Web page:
FCC SealAs a result of the Comcast Corp. v. Federal Communications Commission (FCC) court decision, Internet service providers (ISPs) are no longer constrained from slowing or blocking certain data or access to sites that offer content that conflicts with the providers’ interests. One possible consequence may be that such roadblocks could prevent potential Internet innovators from gaining widespread market acceptance.

While any issue involving government authority over private industry should raise deep concerns, there needs to be at least limited government oversight to keep the internet as free and open as possible – a totally free market in this case won’t benefit consumers and future innovators since many providers from a geographical standpoint are natural monopolies. Many consumers have few choices if they don’t like their service or the price they pay for it, as many areas only have one broadband internet provider.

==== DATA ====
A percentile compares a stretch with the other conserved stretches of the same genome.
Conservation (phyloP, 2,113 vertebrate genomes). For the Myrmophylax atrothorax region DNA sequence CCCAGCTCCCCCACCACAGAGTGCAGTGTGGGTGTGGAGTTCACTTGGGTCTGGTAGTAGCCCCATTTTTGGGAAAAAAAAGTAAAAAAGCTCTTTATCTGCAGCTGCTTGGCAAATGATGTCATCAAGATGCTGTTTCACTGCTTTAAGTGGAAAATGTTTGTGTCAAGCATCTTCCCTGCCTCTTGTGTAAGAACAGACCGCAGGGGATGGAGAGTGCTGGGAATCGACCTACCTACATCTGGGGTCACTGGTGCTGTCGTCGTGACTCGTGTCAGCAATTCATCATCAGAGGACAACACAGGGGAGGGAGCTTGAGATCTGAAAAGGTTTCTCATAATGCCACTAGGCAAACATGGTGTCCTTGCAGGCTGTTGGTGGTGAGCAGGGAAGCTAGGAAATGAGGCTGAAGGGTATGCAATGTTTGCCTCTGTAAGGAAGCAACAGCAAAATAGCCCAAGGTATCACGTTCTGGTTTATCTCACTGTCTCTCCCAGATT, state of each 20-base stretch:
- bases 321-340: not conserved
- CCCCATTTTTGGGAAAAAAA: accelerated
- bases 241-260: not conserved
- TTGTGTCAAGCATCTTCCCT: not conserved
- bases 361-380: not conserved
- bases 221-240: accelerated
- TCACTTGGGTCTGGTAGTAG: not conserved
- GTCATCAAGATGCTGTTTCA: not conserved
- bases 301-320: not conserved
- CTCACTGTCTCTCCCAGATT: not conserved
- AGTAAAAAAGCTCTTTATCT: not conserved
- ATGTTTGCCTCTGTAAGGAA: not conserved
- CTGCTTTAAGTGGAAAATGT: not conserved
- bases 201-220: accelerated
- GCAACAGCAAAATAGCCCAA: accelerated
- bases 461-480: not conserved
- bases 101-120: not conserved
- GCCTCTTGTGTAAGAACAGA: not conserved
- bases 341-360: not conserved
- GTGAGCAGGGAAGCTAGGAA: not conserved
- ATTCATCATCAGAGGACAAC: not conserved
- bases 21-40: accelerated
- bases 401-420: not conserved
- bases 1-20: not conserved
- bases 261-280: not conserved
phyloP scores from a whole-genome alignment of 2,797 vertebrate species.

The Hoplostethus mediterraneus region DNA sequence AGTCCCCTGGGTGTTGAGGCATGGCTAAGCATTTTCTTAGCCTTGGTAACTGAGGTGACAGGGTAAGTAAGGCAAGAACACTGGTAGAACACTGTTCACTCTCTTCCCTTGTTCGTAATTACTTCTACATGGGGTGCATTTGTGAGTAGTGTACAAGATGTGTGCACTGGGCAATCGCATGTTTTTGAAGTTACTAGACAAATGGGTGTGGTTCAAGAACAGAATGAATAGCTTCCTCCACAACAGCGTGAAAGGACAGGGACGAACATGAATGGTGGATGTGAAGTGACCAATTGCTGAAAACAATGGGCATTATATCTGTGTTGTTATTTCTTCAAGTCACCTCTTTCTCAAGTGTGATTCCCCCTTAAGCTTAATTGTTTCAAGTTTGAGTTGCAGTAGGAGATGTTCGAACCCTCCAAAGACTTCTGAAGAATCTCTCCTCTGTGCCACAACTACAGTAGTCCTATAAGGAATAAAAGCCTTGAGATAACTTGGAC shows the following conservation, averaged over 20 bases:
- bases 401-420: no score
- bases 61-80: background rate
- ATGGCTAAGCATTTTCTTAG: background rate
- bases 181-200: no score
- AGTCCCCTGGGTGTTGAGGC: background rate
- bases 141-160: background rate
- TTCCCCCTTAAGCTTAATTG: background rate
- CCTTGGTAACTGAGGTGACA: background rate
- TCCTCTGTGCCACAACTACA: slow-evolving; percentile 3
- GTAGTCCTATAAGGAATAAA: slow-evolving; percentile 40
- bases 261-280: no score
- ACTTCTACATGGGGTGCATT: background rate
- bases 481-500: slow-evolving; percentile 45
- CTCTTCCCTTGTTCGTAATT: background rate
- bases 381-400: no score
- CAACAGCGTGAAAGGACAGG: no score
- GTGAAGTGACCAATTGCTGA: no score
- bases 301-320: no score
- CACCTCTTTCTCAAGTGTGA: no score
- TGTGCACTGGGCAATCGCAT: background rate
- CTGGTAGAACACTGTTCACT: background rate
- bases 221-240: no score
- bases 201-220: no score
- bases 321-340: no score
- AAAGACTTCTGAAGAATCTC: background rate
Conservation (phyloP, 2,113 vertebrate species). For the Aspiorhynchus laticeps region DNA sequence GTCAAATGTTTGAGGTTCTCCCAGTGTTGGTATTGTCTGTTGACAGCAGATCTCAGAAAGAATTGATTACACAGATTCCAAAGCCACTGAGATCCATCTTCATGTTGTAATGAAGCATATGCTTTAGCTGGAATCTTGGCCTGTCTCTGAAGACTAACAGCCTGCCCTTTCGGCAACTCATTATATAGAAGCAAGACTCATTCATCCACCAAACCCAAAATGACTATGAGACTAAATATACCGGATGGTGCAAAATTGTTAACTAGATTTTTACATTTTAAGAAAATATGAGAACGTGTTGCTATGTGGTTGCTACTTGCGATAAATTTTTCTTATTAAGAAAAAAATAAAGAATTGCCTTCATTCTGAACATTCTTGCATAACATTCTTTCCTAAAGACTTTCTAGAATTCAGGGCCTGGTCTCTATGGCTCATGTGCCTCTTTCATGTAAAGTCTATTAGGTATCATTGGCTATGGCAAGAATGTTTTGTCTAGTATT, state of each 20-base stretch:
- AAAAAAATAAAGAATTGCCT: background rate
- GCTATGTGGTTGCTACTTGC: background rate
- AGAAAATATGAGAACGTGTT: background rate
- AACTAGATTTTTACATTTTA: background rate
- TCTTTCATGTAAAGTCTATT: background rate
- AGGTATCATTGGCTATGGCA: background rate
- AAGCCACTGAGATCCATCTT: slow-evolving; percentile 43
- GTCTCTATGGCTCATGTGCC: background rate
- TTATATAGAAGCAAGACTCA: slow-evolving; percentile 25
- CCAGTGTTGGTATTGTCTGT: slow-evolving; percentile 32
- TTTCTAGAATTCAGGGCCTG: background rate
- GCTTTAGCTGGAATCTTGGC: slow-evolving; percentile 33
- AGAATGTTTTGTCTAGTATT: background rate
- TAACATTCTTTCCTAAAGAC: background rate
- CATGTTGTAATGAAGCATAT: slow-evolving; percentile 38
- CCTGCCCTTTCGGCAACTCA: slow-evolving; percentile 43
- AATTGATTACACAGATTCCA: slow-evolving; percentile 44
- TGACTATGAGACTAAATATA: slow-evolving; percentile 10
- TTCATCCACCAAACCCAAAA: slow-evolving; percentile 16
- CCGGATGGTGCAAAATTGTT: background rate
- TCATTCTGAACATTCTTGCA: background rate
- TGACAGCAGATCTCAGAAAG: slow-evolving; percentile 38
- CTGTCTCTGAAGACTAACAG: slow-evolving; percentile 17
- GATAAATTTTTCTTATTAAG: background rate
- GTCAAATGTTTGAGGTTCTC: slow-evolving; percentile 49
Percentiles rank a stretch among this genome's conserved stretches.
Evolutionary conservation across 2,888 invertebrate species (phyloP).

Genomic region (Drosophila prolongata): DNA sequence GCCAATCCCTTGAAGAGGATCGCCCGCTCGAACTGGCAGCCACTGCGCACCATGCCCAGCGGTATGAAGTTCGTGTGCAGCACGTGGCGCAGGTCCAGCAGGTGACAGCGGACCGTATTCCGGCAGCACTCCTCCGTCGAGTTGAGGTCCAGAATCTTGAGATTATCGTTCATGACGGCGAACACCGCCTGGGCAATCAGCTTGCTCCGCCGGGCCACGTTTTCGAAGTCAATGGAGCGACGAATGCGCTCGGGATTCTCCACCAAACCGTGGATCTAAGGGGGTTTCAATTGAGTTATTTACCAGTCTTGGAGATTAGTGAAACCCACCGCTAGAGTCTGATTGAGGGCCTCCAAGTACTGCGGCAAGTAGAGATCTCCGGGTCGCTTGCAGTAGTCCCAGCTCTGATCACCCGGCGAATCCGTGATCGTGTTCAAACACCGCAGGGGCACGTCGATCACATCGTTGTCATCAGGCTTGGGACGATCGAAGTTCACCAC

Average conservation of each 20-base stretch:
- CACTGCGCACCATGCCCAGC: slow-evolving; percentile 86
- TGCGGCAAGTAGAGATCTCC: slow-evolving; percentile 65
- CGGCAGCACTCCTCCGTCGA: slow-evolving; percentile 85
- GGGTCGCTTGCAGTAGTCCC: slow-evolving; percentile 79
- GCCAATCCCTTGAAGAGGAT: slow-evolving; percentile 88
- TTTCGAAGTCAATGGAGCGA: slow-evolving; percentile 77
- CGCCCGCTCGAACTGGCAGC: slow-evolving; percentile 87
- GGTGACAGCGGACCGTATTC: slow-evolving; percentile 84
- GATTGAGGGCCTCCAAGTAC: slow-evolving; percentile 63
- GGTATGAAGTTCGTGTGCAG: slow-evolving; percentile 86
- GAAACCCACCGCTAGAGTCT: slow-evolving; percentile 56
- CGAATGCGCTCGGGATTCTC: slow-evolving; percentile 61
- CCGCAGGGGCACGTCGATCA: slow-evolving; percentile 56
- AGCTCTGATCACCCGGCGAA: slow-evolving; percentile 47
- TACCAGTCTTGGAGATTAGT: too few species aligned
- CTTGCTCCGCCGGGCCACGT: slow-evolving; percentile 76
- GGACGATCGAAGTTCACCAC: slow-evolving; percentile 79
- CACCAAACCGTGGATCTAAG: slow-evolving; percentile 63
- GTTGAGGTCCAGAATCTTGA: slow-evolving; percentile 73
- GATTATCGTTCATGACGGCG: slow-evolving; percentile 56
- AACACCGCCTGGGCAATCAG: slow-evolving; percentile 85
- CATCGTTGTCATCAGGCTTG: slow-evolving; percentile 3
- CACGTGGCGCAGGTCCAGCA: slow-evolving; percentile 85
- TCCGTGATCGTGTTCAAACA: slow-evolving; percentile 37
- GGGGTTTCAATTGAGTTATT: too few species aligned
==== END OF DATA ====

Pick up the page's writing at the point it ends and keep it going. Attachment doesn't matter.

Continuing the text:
Natural monopolies and tiered pricing give ISPs little incentive to upgrade data transmission capabilities. Akamai’s State of The Internet report for the fourth quarter of 2009 ranked the United States 14th in Internet speed. It’s now fair to ask if the U.S. will fall further behind in light of this ruling.

The FCC may try to reclassify broadband as a Title II common carrier service, which would invite many more legal battles with ISPs. Rather than wait years for the U.S. Supreme Court to take up the issue, those who believe in Net Neutrality must petition their Congressfolk to give the FCC clear authority to oversee ISPs -- and fast.